I didn't specifically write it down as a resolution, but one of my ongoing personal goals is to remove excess clutter from my life. This involves removing from the house items I no longer use, finishing (or scrapping) unfinished projects, and otherwise slimming down my surroundings.
This has proved surprisingly difficult to do.
The biggest problem, of course, is that my brain doesn't natively break large projects down into smaller, more manageable chunks. When I see a cluttered home as THIS BIG HUGE PROJECT THAT MUST ALL BE DONE NOW, I quit before I've even gotten started. Yeah, I know, ridiculously stupid mental roadblock, but it's a roadblock that's been both persistent and effectively crippling in my life. I work at detouring around it, at telling myself, "OK, self, you are not touching the mess in the pantry or the bedroom or anything else today; all you're going to do is clear the stuff out of the bay window. That's it." If I can just remember to break it down into smaller projects, I can actually get stuff done.
Among my UFOs (unfinished objects): lots of writing. I started writing Unseen nearly three years ago, and still haven't finished it. Worse, I'm near the end of the story, which is where I almost always peter out because endings are complex and difficult and as much as I keep repeating the mantra "it's just a draft, it's just a draft," I'm terrified of screwing it up. Meh.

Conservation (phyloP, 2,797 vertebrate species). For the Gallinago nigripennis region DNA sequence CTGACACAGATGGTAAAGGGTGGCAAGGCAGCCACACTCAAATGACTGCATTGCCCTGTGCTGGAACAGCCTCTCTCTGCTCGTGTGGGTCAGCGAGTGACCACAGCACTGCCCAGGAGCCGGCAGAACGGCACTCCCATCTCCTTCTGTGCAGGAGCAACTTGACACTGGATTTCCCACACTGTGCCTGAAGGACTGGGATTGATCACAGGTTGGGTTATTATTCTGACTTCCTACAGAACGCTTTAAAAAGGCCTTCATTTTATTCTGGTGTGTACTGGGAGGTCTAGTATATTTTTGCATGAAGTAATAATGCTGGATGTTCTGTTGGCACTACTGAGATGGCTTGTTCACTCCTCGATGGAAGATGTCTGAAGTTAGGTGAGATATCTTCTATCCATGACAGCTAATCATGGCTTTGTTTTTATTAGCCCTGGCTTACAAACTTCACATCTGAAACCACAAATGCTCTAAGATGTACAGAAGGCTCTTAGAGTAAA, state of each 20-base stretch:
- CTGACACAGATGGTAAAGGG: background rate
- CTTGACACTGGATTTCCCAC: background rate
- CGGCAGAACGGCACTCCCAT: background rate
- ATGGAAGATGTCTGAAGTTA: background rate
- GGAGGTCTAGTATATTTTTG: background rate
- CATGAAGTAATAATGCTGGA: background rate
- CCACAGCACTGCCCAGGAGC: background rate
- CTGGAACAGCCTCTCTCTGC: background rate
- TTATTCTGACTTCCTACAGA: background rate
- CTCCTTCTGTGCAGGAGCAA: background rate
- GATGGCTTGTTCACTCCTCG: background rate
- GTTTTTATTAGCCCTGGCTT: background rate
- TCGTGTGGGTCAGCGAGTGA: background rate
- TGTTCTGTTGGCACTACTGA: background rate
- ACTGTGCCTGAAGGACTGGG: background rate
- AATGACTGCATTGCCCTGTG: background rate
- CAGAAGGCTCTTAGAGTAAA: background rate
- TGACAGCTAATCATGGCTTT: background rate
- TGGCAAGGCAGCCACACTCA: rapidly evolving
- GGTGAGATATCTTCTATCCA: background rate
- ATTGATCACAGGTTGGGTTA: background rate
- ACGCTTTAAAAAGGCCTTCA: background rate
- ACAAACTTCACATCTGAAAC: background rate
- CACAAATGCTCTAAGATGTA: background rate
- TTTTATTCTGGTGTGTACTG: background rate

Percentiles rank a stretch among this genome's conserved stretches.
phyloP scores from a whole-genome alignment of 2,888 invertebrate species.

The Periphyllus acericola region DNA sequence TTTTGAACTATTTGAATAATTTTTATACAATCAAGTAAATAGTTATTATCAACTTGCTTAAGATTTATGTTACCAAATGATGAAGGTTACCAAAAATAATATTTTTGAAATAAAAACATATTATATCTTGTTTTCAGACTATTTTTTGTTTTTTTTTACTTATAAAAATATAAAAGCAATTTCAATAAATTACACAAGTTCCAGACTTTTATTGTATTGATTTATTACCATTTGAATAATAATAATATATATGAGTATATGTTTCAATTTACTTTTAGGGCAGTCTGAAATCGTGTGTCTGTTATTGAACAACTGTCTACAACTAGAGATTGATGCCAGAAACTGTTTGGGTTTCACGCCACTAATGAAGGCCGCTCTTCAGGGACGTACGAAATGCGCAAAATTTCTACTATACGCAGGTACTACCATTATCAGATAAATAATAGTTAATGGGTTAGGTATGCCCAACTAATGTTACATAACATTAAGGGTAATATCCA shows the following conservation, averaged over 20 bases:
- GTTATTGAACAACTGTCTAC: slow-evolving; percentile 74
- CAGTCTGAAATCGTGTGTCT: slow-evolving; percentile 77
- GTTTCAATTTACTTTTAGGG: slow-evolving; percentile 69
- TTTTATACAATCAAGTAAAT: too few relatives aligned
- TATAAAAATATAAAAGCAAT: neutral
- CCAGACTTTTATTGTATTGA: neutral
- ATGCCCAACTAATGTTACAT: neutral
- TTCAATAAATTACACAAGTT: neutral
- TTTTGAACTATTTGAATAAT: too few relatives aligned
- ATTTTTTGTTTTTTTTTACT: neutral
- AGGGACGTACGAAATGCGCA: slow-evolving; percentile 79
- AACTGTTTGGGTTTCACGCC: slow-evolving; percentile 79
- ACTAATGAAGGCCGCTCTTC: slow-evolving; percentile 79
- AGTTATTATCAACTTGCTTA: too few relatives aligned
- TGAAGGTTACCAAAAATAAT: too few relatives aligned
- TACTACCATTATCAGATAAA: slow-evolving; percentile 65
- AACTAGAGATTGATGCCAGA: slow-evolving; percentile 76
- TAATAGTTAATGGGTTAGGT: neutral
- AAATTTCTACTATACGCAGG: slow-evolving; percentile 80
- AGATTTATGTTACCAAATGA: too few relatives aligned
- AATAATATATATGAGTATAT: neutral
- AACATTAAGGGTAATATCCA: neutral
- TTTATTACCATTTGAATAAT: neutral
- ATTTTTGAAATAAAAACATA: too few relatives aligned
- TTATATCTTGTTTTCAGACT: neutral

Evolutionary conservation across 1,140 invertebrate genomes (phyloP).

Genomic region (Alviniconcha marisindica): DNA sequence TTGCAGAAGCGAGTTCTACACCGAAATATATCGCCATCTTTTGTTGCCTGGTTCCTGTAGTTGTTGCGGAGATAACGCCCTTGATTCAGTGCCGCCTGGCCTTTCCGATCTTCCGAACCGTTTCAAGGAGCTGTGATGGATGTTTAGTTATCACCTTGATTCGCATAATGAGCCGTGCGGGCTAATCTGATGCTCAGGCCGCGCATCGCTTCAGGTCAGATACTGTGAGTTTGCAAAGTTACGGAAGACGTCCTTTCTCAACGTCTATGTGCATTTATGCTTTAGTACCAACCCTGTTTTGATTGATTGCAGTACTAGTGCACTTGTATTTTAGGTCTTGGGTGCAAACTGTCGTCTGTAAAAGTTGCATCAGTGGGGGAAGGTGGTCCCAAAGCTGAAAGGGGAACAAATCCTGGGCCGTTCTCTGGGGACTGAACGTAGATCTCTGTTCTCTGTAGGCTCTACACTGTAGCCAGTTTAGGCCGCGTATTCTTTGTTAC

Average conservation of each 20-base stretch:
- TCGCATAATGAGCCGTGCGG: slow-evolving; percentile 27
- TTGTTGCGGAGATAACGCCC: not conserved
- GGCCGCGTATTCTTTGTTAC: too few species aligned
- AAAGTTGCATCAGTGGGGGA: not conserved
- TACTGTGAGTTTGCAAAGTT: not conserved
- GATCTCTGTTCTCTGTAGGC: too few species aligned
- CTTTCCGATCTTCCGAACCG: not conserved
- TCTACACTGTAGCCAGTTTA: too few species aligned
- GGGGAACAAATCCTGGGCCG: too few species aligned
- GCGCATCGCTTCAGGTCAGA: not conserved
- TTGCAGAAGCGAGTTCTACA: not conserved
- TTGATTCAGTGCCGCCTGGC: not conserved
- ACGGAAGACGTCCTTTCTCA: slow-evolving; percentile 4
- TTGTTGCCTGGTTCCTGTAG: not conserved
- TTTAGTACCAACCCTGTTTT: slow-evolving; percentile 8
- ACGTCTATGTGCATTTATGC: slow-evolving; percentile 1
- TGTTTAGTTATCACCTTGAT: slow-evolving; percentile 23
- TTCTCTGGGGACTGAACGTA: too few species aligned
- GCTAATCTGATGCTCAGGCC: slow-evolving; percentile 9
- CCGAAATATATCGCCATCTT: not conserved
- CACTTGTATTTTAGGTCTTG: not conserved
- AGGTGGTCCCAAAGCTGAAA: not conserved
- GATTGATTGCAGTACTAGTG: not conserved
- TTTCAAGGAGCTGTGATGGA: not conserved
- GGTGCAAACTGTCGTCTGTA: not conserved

But good writing takes time. (Even mediocre writing like mine takes time.) And as much as I'd like to slam out thousand-page books -- and get paid -- like Stephen King, I'm just not capable of working at that speed or volume. So I have a few articles simmering on the back burner, and every now and then I pull one up and write a few more words or tweak a description or decide on another plot point. And then I re-read and suppress the urge to delete the whole thing because it isn't good enough. Here's the thing: it's never going to be good enough for me. I'm learning to write and post anyway, in the hope that the process will eventually lead to improvements in my writing, plotting and voice. Because so far, I haven't seen evidence of much improvement through the process of not-writing and waiting around for the Fairy Godmother of Writing Muses to come and tap me on the head.